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AltaVista latest to resort to layoffs to trim costs

Following a string of companies cutting staff in recent weeks, the Web portal lays off 40 employees in an attempt to save money.

Following a string of companies cutting staff in recent weeks, AltaVista has laid off 40 employees in an attempt to save money.

The job cuts represent about 5 percent of the Web portal's work force and come a month after the company postponed its initial public offering. The types of jobs eliminated varied and affected departments throughout the Palo Alto, Calif.-based company, according to AltaVista spokesman David Emanuel.

"This is part of a calculated plan to control expenses and accelerate our path to profitability," Emanuel said. "There's been a fundamental shift in e-commerce--a return to fundamentals and profitability--and we are committed to providing both."

Analysts predicted that many Net sectors would be pruned this year. So far, a slumping market and fierce competition have spurred some Web companies to begin scaling back operations or to seek mergers. Others, such as online grocer Peapod, health Web site and music retailer CDNow, have come perilously close to going out of business.

Among those cutting staff, announced yesterday that it fired 45 of its 145 employees, reducing its work force by 30 percent. Linux start-up Linuxcare, online retailer and, a Web community aimed at Spanish-speaking Net users, also have announced layoffs.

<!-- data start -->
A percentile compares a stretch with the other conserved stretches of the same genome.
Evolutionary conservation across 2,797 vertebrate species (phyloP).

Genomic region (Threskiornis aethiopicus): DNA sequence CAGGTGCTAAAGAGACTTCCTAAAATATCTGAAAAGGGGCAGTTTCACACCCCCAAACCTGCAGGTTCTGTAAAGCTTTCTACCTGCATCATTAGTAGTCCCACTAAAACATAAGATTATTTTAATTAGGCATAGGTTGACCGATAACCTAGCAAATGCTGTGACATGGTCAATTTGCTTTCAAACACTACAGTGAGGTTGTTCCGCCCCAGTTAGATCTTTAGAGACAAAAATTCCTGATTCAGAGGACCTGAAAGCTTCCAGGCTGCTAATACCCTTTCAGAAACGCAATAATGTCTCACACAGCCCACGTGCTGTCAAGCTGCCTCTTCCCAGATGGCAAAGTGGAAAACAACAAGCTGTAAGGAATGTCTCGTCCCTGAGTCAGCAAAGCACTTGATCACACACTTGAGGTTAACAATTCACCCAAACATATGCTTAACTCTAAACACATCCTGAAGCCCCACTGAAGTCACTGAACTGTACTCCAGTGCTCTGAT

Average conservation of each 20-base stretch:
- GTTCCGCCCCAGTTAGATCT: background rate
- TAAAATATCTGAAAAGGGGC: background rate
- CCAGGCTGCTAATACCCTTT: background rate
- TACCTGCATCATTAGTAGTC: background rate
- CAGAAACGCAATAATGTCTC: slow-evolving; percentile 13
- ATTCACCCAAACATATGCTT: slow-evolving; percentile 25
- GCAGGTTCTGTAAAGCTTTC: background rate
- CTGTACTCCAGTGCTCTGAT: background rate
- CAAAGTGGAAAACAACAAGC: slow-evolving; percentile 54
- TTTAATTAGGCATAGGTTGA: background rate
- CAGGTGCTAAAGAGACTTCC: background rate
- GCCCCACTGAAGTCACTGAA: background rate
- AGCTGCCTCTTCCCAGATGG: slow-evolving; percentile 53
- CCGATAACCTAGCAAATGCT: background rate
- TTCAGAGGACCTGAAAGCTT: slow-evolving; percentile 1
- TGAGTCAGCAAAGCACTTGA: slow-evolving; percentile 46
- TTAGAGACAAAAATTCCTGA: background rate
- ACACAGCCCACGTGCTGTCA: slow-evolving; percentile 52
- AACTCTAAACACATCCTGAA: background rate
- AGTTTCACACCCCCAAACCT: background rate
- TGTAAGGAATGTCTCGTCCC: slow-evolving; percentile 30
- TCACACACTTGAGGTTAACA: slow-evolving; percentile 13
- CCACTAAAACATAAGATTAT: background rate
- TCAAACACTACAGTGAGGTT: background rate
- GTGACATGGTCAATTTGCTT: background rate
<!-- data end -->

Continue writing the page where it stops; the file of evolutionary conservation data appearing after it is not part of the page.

The scramble for cash among smaller Web companies comes as portal front-runners Yahoo, America Online and Microsoft's MSN appear to be growing their already large shares of the market.

Forrester Research said that the giant Web portals saw 15 percent of all Web traffic during 1999, while the remaining portals--Lycos, Excite@Home,, NBC Internet and AltaVista--combined for 5 percent of Web traffic. Forrester predicts that the top three portals will gain even greater market share in the future.

Though AltaVista is one of the oldest Internet companies, it has yet to earn a profit. In documents filed with the Securities and Exchange Commission in February, as of Dec. 31, 1999, the privately held company had accumulated $272 million in losses while generating $50 million in revenues.

Besides the layoffs, AltaVista said it has no intention of implementing further cost-cutting measures.

The company said it will continue to spend money on new ventures and on acquiring customers. It announced today that it plans to begin offering free Net access across Western Europe sometime by the end of the year. Last week it unveiled a new search engine, and it is in the midst of a $120 million advertising campaign launched in October.

"We are still investing and will continue to expand our business," Emanuel said. "We will continue to offer our Web-savvy users premier services, but it's going to be done with an eye on profitability."

AltaVista is 83 percent-owned by well-heeled investment firm CMGI, with Compaq Computer owning the remaining 17 percent.

Emanuel said AltaVista could reach profitability by the end of the year.